亚大学考古与人类学博物馆的Patrick E. McGovern教授合作的项目得出结果：
Patrick E. McGovern教授等对这些陶器进行了一系列的化学分析，分析
（科技史与科技考古系 蓝万里 供稿）
9,000-YEAR HISTORY OF CHINESE FERMENTED BEVERAGES CONFIRMED BY PENN
MUSEUM ARCHAEOCHEMIST AND AN INTERNATIONAL TEAM OF SCHOLARS
PHILADELPHIA, PA, December 2004--Chemical analyses of ancient organics
absorbed, and preserved, in pottery jars from the Neolithic village of
Jiahu, in Henan province, Northern China, have revealed that a mixed
fermented beverage of rice, honey, and fruit was being produced as
early as 9,000 years ago, approximately the same time that barley beer
and grape wine were beginning to be made in the Middle East.
In addition, liquids more than 3,000 years old, remarkably preserved
inside tightly lidded bronze vessels, were chemically analyzed. These
vessels from the capital city of Anyang and an elite burial in the
Yellow River Basin, dating to the Shang and Western Zhou Dynasties (ca.
1250-1000 B.C.), contained specialized rice and millet "wines." The
beverages had been flavored with herbs, flowers, and/or tree resins,
and are similar to herbal wines described in the Shang dynasty oracle
The new discoveries, made by an international, multi-disciplinary team
of researchers including the University of Pennsylvania Museum's
archaeochemist Dr. Patrick McGovern of MASCA (Museum Applied Science
Center for Archaeology), provide the first direct chemical evidence
for early fermented beverages in ancient Chinese culture, thus
broadening our understanding of the key technological and cultural
roles that fermented beverages played in China.
The discoveries and their implications for understanding ancient
Chinese culture will be published on-line the week of December 6, 2004
in the PNAS Early Edition (Proceedings of the National Academy of
Sciences): "Fermented Beverages of Pre-and Proto-historic China," by
Patrick E. McGovern, Juzhong Zhang, Jigen Tang, Zhiquing Zhang,
Gretchen R. Hall, Robert A. Moreau, Alberto Nu?ez, Eric D. Butrym,
Michael P. Richards, Chen-shan Wang, Guangsheng Cheng, Zhijun Zhao,
and Changsui Wang. Dr. McGovern worked with this team of researchers,
associated with the University of Science and Technology of China in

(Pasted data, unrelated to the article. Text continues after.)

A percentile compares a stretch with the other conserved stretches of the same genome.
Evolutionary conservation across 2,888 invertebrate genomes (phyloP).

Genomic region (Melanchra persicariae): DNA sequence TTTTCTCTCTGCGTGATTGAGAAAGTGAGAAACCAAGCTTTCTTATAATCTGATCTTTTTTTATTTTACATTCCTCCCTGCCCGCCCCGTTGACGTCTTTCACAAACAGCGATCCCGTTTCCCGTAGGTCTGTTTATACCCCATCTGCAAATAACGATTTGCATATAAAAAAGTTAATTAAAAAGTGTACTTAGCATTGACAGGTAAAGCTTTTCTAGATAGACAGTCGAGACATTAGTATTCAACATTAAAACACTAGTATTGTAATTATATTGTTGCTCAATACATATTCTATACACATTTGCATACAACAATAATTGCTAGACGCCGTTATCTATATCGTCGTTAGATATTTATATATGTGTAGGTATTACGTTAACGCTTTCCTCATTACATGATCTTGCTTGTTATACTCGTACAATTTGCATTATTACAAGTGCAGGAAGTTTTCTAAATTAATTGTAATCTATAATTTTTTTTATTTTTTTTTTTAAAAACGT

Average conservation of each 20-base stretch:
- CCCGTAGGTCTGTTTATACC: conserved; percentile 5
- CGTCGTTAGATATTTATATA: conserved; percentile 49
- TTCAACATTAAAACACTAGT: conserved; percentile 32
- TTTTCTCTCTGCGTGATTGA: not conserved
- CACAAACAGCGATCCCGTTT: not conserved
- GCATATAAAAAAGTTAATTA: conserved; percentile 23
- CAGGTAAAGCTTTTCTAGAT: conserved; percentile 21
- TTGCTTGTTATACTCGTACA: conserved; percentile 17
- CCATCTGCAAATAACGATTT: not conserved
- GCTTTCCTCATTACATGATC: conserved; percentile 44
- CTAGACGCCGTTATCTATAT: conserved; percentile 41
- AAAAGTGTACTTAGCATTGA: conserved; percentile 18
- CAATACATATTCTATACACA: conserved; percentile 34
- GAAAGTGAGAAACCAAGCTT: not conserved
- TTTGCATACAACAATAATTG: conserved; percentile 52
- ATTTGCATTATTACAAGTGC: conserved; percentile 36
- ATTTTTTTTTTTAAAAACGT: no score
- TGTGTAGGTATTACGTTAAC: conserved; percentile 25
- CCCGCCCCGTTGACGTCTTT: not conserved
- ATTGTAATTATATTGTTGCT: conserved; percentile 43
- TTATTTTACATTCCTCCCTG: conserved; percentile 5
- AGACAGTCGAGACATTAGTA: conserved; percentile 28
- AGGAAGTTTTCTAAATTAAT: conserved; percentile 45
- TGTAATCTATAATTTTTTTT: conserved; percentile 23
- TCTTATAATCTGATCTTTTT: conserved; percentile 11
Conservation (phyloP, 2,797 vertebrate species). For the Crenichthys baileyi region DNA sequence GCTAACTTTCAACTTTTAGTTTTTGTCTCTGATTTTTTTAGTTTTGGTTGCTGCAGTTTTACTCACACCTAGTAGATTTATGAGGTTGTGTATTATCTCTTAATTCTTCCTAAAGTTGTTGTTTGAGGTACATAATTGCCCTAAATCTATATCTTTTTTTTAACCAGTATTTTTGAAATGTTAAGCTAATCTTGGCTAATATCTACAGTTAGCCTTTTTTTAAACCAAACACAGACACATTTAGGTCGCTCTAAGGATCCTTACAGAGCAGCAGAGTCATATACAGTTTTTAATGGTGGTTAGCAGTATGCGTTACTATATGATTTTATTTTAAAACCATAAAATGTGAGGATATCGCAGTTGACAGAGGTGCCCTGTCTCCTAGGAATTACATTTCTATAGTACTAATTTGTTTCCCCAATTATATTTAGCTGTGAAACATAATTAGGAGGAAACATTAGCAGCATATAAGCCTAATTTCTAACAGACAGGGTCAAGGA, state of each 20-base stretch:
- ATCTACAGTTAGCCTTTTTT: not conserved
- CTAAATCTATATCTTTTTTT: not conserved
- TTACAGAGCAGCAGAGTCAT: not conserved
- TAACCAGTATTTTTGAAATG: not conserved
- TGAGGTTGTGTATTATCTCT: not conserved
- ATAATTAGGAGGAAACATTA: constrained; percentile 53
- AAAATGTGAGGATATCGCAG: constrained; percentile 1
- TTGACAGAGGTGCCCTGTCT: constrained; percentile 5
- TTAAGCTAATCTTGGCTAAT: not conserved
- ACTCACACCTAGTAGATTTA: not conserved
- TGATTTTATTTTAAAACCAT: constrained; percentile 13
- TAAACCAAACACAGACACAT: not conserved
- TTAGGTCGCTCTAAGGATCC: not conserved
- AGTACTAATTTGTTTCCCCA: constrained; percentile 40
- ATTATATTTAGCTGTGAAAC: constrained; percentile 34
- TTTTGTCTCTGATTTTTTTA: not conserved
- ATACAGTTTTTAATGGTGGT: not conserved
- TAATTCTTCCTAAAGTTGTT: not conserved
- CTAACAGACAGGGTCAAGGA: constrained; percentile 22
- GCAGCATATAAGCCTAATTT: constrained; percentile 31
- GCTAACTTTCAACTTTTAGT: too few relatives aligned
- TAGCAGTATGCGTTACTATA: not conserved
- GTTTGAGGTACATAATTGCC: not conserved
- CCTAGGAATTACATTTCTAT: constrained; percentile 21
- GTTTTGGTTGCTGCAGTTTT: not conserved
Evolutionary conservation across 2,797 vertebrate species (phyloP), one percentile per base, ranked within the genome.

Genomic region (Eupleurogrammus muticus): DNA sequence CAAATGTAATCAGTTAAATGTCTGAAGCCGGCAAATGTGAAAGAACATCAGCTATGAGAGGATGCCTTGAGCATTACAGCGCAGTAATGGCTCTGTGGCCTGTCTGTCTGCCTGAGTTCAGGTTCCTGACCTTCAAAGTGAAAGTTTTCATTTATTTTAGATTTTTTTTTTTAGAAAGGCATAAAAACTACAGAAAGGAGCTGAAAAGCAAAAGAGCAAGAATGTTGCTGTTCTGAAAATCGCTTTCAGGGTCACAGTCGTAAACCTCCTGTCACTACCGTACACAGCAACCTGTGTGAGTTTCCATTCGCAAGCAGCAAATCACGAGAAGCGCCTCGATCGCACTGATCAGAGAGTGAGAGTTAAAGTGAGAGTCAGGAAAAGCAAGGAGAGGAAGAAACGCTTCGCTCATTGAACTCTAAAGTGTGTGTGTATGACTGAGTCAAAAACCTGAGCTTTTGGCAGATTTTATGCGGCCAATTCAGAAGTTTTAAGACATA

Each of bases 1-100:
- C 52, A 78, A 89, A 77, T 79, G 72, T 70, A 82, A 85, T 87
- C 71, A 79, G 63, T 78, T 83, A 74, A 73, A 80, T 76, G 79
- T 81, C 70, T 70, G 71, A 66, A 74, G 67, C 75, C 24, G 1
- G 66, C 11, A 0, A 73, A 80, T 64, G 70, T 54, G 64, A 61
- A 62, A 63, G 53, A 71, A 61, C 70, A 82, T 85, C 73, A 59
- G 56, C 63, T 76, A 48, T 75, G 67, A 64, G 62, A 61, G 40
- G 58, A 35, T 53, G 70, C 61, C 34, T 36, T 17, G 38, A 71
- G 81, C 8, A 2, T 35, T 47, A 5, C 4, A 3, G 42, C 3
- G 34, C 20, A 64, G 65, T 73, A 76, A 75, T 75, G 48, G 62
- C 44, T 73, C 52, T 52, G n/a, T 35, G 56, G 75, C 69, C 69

Hefei, the Institute of Archaeology in Beijing, the Institute of
Cultural Relics and Archaeology of Henan Province, the U.S.
Department of Agriculture, the Firmenich Corporation, Max Planck
Institute for Evolutionary Anthropology in Leipzig (Germany), and the
Institute of Microbiology of the Chinese Academy of Sciences. The PNAS
article may be read by clicking here.
Dr. McGovern first met with archaeologists and scientists, including
his co-authors on the paper, in China in 2000, returning there in 2001
and 2002. Because of the great interest in using modern scientific
techniques to investigate a crucial aspect of ancient Chinese culture,
collaboration was initiated and samples carried back to the U.S. for
analysis. Chemical tests of the pottery from the Neolithic village of
Jiahu was of special interest, because it is some of the earliest
known pottery from China. This site was already famous for yielding
some of the earliest musical instruments and domesticated rice, as
well as possibly the earliest Chinese pictographic writing. Through a
variety of chemical methods including gas and liquid
chromatography-mass spectrometry, infrared spectrometry, and stable
isotope analysis, finger-print compounds were identified, including
those for hawthorn fruit and/or wild grape, beeswax associated with
honey, and rice.
The prehistoric beverage at Jiahu, Dr. McGovern asserts, paved the way
for unique cereal beverages of the proto-historic 2nd millennium BC,
remarkably preserved as liquids inside sealed bronze vessels of the